The ways to treat rheumatoid arthritis
Rheumatoid Arthritis is a chronic joint disease without a cure. You may consume certain foods which help to alleviate the pain or symptoms brought on by RA. However, you should first consult your doctor before embarking on a strict diet.
One such food is fish or fish oil. This is as fish oil can help ease painful joints and morning stiffness. One study has shown that RA patients who consumed fish regularly were able to reduce their intake of conventional medicines. Make fish part of your daily diet. A serving (3.5 ounces) of fish will give you 1 gram of omega-3 fatty acids.
You should increase your intake of natural fibers, vegetables, and whole grains.
Extra virgin olive oil has been shown to reduce inflammation as well (part of the so-called anti-inflammatory diet).
Other non-medicinal ways to treat RA are:
Exercise. Light workout can help toughen the muscles around your joints. It can also help fight fatigue due to the condition. In the beginning, try walking, swimming or gentle aerobics. Consult with your doctor before you take up exercising.
Apply heat or cold. Heat can alleviate your pain and relax painful, stiff muscles. Cold may lessen the pain sensation.
Plant oil. The seeds of certain plants such as borage, evening primrose, and black currant contain a form of fatty acid that may ease the pain and stiffness associated with rheumatoid arthritis.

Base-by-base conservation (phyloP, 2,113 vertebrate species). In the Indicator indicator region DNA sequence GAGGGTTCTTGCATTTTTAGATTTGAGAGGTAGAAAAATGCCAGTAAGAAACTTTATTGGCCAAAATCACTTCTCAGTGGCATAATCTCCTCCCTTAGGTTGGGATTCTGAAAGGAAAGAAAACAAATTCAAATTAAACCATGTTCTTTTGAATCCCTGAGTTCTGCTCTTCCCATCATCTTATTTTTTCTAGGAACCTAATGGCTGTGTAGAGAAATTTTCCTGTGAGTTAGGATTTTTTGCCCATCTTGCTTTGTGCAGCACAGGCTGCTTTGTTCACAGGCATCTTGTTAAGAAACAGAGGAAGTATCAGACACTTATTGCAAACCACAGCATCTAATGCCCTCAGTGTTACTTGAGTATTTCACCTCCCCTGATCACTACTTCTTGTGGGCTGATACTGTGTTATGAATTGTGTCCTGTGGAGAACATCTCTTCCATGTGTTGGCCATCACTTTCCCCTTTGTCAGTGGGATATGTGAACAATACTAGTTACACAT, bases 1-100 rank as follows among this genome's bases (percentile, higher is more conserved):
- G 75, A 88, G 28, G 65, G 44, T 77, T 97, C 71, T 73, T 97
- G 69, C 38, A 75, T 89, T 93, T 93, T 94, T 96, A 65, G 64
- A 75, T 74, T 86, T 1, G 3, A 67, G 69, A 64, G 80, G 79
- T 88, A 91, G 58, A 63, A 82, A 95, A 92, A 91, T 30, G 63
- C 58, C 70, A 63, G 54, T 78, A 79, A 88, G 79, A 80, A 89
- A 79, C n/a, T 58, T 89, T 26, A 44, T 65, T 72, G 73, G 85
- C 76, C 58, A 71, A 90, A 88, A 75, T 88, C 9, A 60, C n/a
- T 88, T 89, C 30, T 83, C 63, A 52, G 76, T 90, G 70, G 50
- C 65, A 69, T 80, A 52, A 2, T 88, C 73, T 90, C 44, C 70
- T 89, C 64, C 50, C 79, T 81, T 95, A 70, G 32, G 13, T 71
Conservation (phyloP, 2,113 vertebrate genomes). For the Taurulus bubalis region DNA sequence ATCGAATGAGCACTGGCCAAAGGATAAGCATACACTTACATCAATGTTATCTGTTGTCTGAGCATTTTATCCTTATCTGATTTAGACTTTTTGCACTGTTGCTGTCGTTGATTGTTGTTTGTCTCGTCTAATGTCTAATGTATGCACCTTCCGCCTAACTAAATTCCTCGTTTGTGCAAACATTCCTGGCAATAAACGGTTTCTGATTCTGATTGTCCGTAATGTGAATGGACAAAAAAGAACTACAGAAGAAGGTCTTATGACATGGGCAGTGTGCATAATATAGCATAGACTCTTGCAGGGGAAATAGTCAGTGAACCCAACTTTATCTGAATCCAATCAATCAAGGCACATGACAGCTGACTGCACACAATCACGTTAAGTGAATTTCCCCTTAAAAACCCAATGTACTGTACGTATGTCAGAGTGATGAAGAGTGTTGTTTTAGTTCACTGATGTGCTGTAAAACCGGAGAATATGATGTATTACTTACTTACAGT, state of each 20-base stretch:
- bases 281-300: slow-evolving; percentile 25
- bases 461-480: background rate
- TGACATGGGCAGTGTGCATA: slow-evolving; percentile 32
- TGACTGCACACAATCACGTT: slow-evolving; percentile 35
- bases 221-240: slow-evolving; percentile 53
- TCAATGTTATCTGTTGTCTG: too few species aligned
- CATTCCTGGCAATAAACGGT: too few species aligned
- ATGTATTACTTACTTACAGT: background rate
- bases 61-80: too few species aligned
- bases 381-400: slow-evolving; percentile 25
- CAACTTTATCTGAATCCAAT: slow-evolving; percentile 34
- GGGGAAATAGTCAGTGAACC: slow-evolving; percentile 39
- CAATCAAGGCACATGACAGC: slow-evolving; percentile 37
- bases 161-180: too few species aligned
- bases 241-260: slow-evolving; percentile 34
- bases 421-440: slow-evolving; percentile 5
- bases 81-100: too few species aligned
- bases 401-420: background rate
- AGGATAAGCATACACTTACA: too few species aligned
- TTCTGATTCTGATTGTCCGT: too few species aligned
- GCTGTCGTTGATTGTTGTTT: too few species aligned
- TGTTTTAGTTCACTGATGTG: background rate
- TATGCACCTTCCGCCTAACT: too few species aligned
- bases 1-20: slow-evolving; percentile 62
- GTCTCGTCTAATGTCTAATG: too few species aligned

Tai Chi. Small studies have shown that tai chi may decrease pain from rheumatoid arthritis.
Stop smoking. As mentioned earlier, smoking is known to play a part in rheumatoid arthritis. If you are a smoker, you must stop smoking if you want to treat the symptoms of your disease.
Medications for Rheumatoid Arthritis
Medicines for rheumatoid arthritis are conventional painkillers such as NSAIDs (non-steroidal anti-inflammatory drugs). Steroids, disease-modifying antirheumatic drugs (DMARDs) and certain biologic agents are also prescribed for the treatment of RA.
When should you see a doctor?
You should see a doctor immediately if:
- You experience several rounds of joint symptoms in one month
- Pain, stiffness, or swelling in one or more joints
- The symptoms last 3 or more days
- Tender or stiff joints
- Joints that appear red or feel warm when touched
- You find it difficult to move a joint or perform daily activities
In conclusion, rheumatoid arthritis is an autoimmune disease, meaning your body’s immune system mistakenly attacks the joints. It is a painful and debilitating condition. Rheumatoid arthritis is normally diagnosed once damage has been done. Early diagnosis is crucial for the condition. Therefore, early biomarkers are vital for the prevention and early treatment of RA. Consuming healthful foods and maintaining a healthy lifestyle is the best way to prevent and manage this condition.
If you are suffering from Rheumatoid Arthritis, register for Arthritis Foundation’s Walk to Cure Arthritis here.
If you’re interested in learning more about inflammatory biomarkers and how you can manage abnormal levels of rheumatoid biomarkers, read on more about it in our biomarker post here!